However, nearly half a decade later, this approach should be resulting in a timetable to restore services and/or return of tax dollars added via referendum. With this not being the case, it means that Medford may not be able to cut their way out of those past budget issues. Therefore, we need innovative approaches to provide services more on par with those delivered by neighboring towns within our current budget.

It means looking outside our borders for additional sources of savings. Pooling contracts with neighboring towns will reduce costs of materials and services (salt, office supplies, lawn mowing, etc). Sharing services with our neighbors will reduce costs as well.

We can also find additional revenue outside our borders. Working with the newly elected governor and improving relationships with the county will help secure higher support and funds. Investing in grant writing will pay back in the form of dollars our residents pay in federal, state, and county taxes coming back to Medford in support of Medford.

Incumbent Deputy Mayor Brad Denn

  1. What is your reaction to the Medford Police utilizing body cameras?

I am happy to support our police chief and his concern for protecting both our officers and our citizens. Chief Rich Meder presented us with a thorough proposal of the benefits of this initiative and the return on investment. It was well-researched and thoughtfully outlined. It is clear to me that this decision protects all parties involved and provides unbiased information should an issue arise. I applaud our police officers for their transparency and willingness to embrace this new protocol. We have a fine police force in Medford, and I want our residents to know our officers for their good works and civic responsibility.

2. How do you/would you balance maintaining necessary funding for township services while still keeping taxes at a reasonable rate?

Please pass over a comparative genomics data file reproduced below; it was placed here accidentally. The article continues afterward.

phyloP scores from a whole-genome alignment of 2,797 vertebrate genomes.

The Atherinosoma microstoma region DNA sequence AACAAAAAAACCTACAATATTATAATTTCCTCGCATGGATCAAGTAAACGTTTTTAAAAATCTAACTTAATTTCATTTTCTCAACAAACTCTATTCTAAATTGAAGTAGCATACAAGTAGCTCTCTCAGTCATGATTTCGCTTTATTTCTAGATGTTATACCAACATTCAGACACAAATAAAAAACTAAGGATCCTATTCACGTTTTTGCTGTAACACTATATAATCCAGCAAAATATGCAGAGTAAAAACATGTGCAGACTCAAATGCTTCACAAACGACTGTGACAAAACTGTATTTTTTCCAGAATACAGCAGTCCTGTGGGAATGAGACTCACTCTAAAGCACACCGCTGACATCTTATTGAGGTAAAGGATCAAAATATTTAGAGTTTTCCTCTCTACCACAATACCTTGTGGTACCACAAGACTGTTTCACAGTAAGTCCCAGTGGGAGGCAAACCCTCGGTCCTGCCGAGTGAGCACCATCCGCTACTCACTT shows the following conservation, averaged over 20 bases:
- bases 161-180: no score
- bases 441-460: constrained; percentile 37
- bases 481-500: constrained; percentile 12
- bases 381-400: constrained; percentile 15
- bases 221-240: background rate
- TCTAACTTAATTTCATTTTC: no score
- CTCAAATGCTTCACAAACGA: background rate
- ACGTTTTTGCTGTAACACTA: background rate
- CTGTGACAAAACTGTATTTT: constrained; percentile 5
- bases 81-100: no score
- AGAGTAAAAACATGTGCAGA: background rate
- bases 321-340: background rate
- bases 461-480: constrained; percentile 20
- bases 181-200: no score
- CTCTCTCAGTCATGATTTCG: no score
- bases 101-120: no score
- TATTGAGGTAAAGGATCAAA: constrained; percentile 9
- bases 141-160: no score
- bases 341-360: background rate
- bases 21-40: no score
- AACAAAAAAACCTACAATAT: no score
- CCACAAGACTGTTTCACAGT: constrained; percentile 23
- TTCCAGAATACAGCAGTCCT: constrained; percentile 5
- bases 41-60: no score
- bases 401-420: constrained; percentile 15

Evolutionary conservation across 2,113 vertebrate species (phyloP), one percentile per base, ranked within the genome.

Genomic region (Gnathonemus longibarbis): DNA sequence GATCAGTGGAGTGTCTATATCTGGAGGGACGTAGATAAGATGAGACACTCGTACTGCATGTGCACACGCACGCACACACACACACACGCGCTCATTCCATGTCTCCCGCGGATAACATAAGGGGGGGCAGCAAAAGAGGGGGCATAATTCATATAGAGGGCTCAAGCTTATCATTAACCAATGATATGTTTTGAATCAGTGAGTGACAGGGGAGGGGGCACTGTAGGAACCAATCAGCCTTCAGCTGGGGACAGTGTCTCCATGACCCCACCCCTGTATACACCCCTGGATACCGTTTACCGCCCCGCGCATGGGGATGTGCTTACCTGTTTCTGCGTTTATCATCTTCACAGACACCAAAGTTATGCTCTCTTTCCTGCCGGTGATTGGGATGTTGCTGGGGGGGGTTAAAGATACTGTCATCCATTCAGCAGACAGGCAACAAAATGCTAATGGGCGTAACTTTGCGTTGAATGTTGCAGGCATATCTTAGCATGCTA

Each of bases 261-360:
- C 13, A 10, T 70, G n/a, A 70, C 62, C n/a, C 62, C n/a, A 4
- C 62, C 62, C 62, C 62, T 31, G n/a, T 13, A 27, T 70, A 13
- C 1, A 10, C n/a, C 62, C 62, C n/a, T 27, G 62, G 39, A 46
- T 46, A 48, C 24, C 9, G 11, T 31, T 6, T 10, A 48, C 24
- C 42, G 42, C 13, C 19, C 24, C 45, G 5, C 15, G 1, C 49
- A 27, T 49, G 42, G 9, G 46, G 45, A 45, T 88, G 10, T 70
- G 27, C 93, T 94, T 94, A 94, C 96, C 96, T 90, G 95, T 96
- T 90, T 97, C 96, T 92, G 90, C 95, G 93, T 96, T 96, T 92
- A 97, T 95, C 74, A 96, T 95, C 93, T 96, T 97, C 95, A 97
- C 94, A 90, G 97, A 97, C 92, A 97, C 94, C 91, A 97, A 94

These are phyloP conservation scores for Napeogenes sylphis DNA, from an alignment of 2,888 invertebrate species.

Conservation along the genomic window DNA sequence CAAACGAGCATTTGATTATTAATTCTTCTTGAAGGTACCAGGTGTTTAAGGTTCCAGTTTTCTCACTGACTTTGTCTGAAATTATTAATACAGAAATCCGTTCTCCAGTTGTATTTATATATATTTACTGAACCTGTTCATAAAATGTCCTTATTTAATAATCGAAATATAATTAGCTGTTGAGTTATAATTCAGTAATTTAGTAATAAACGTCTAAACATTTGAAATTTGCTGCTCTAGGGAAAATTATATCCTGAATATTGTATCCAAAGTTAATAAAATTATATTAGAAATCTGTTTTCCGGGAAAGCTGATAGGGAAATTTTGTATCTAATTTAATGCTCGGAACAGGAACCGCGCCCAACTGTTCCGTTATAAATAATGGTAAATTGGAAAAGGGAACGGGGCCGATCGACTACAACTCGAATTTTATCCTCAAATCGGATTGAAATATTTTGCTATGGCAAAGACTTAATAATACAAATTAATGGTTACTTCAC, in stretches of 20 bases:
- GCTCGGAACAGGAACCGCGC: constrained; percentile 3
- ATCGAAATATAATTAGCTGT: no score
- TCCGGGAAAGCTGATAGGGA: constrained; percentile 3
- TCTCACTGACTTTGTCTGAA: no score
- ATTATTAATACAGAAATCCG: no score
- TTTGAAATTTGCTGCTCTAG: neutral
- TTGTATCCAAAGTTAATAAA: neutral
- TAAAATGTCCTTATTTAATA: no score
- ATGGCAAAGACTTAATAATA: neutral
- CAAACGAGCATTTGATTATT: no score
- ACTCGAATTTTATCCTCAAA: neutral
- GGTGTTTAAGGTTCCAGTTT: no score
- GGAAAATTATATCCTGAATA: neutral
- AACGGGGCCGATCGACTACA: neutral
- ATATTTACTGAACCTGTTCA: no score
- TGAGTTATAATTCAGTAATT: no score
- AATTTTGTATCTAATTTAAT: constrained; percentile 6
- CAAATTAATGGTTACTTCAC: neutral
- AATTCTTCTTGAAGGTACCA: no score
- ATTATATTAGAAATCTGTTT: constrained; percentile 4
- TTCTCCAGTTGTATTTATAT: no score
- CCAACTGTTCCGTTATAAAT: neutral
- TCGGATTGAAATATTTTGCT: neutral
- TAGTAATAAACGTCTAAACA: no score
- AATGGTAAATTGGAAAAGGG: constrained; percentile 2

My goal is to continue the five-year streak of not raising our taxes and to ensure we continue to be a fiscally minded council. As past debt payments are eliminated, additional services can be added such as increased road paving. It is my intent to use the additional cash flow, as a result of eliminated past debt, to speed up budgeted infrastructure improvements while using money in hand versus borrowed dollars. In time I anticipate Medford being able to lower its annual capital budget and increase capital improvements by using current cash flow, which does not include a tax increase. I believe a fiscally minded Town Council can achieve this in three to five years.

Linda Goldman

1. What is your reaction to the Medford Police utilizing body cameras?

“The true test of a man’s character is what he does when no one is watching.”― John Wooden

However, if you fear for your life or the life of another, the equation is changed. Science has proven, that we humans are notoriously bad at re-creating an accurate depiction of a stressful situation. During times of fear and the need to make a quick decision, survival becomes our reigning impulse. Our officers are highly trained to transcend those impulses.

Medford has a highly qualified and trained police department. The Medford Force is proud to wear cameras because they are confident in their professionalism and have the trust of their leadership and of the town. Now we all get a glimpse of our thoughtful and intelligent police!